Jindal (Anupam Kher) is a tycoon who parks his limousine in the handicapped-parking zone of the parking lot. He also talks to his authentic British staff in Hindi and they in turn, reply in English. But then there's nothing new about this. The British have always been know to reply in English even though our directors generally frown upon it.
Now his dilemma is that he has two daughters. No wait, that's our dilemma. One, we can always ignore and throw things at. What of the other one then? Can be rather hard to throw things at her when she's as alluring and vacuous in her acting as Sanam (Shriya Saran). She's absolutely amazing at trying very hard to act and equally enchanting at failing to do so.
She's also a big believer in magic and a little box tells her that her future love will play a guitar. These boxes are notorious for their ability to predict exactly what the script asked for. And lo behold… someone plays a little tune outside her window.
Enter Ricky (Aftab Shivdasani), who can play the guitar by moving his finger over the fret board without strumming the chords. He's incredibly talented and ridiculously cheesy like that. Noticing an empty hat on the street he takes the guitar from some blind dude and starts playing. People flock to him like he was the second coming of Hendrix. Sanam hears, searches and misses him by a few extras that come in the way. Right then she knows that this is the guy the box was talking about.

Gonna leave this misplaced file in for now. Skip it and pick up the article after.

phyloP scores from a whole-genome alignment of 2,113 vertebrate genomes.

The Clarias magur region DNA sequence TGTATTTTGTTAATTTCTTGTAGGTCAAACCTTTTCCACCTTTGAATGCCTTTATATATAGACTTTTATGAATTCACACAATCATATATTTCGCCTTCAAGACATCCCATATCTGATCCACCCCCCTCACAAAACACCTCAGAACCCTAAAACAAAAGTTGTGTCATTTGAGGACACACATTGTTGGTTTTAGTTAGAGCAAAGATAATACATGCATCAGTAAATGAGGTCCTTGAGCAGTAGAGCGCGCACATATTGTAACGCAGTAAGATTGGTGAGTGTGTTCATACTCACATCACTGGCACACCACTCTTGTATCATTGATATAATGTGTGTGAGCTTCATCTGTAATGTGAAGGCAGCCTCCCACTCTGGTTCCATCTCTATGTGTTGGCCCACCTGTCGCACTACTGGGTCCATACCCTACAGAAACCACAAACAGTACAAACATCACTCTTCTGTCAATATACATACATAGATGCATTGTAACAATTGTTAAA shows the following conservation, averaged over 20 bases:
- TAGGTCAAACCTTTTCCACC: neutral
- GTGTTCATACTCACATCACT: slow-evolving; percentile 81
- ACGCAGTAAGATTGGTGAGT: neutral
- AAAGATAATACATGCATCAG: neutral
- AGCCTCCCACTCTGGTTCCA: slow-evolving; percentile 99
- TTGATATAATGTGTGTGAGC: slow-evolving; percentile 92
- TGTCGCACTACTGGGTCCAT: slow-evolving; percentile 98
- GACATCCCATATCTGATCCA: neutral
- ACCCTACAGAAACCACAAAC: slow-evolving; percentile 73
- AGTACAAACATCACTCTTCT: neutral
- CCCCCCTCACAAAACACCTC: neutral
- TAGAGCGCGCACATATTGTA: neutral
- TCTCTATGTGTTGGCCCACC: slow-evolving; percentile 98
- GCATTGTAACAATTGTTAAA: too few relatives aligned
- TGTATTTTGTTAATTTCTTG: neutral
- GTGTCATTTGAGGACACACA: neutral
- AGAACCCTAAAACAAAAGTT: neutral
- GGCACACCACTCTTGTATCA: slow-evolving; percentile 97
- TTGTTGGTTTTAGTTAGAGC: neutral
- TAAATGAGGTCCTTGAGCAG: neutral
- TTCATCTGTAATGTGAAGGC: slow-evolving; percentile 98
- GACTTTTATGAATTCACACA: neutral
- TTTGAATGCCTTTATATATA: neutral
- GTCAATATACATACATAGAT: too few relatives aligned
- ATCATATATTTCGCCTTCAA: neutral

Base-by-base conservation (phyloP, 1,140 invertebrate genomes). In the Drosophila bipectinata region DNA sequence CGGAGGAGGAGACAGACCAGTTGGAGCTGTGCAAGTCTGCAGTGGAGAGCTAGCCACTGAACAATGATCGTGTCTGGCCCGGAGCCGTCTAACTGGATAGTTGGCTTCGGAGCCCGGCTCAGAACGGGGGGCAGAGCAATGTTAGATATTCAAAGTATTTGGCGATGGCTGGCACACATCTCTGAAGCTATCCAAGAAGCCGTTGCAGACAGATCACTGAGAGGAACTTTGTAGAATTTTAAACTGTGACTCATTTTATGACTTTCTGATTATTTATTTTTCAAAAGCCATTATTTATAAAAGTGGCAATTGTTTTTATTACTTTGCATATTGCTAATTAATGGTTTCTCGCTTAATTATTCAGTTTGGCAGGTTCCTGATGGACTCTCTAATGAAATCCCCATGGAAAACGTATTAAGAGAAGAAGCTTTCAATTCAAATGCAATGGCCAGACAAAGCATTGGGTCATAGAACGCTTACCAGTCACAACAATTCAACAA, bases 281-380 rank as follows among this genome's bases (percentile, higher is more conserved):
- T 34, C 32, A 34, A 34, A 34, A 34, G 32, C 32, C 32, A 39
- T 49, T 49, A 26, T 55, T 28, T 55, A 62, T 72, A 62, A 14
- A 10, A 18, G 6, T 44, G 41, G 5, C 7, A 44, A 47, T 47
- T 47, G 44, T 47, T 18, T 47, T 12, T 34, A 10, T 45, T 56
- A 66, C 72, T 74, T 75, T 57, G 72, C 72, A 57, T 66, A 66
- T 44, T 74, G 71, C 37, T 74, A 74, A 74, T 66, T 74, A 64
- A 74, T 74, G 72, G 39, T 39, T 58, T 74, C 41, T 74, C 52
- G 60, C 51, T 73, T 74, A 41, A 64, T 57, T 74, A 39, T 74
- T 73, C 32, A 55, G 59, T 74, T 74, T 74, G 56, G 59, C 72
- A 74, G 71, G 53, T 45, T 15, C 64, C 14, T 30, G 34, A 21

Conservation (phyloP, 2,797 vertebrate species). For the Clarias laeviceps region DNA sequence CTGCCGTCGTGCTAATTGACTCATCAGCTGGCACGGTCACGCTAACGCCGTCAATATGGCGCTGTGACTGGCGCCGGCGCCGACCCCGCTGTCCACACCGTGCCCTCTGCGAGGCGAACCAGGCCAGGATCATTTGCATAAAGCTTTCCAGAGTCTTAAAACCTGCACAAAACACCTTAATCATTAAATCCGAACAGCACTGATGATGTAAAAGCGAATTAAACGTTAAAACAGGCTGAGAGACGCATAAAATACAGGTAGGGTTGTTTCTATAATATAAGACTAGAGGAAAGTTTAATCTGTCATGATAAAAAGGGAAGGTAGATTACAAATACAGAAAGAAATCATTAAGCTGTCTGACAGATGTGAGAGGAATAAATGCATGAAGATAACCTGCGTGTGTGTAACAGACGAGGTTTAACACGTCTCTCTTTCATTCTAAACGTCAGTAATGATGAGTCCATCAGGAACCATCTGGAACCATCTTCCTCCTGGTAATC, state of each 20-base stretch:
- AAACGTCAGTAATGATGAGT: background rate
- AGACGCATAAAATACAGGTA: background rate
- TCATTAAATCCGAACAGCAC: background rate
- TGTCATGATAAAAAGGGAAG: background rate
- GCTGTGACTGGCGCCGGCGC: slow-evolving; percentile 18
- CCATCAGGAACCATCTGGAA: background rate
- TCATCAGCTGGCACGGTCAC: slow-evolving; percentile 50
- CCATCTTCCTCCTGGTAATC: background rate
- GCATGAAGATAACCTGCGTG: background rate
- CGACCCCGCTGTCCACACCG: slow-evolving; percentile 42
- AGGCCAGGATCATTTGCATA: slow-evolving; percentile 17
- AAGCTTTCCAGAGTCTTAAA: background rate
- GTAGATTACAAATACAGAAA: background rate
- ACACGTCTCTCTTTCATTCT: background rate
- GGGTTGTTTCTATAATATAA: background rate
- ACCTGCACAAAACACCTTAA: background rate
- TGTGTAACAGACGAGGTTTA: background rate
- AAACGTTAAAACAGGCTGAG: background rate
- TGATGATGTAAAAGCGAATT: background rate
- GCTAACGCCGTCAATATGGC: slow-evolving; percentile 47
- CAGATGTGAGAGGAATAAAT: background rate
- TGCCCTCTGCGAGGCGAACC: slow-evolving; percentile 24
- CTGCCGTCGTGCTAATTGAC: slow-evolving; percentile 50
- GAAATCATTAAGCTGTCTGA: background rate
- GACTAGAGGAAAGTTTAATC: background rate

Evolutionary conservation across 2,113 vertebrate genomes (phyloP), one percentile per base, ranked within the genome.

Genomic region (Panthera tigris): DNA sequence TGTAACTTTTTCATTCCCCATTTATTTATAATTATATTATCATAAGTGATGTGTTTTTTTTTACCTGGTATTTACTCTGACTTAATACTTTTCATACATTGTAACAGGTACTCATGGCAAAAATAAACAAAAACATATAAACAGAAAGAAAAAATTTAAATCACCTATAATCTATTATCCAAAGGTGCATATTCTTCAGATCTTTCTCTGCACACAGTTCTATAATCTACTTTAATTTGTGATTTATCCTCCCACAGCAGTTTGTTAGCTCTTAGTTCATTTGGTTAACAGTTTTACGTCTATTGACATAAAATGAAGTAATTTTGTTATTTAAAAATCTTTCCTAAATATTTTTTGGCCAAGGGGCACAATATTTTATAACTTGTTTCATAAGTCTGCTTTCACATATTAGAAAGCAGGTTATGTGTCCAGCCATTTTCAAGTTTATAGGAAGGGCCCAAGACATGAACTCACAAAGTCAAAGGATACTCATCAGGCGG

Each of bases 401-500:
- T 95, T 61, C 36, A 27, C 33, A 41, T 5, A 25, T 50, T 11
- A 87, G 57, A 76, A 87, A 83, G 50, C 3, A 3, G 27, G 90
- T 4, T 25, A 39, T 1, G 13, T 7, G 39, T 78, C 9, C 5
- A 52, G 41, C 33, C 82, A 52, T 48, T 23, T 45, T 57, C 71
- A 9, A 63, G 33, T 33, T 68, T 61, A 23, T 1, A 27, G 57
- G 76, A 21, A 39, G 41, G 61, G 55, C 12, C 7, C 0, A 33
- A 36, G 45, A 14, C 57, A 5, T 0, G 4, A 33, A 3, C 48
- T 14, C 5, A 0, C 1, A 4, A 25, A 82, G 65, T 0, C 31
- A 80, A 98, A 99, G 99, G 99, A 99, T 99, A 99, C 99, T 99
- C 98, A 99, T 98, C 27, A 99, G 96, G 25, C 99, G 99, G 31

Mr. Jindal, on the other hand, is being plagued by voices in his head. It's the voice of Death, telling him he's going to die. Ahem. Next scene has Jindal giving Death the skinny on what life is all about. Death doesn't take to it very kindly and pays Jindal a visit the next day in the form of Ricky. It's evident that Death is in cahoots with coincidence and they have it in for situational romance. Death (now Rohan) wants a taste of human life, while Jindal gets to live for another four days and take care of pending business.
Ricky/Rohan/Death-with-a-conscience goes about helping Jindal with his business ventures; which, in turn, sees Jindal taking more of an apprehensive liking to him. A few more twists and turns see us approaching the end, where Rohan takes Jindal away to die behind some trees.
A copy-paste job from 1998's Meet Joe Black, which had some very beautiful people doing some real tight acting, Shukriya really doesn't do much for you. Aftab trying to emulate Brad Pitt (Death in Meet Joe Black) is really sad and pathetically funny at times. Anupam Kher, for one, is dignified and handles the role of a father, caught between his family and the empire he built, with great character. Shriya is just very nice to look at. Songs seem nice enough, mixed with the standard locales. The rest of the characters are just misplaced graffiti on the wall.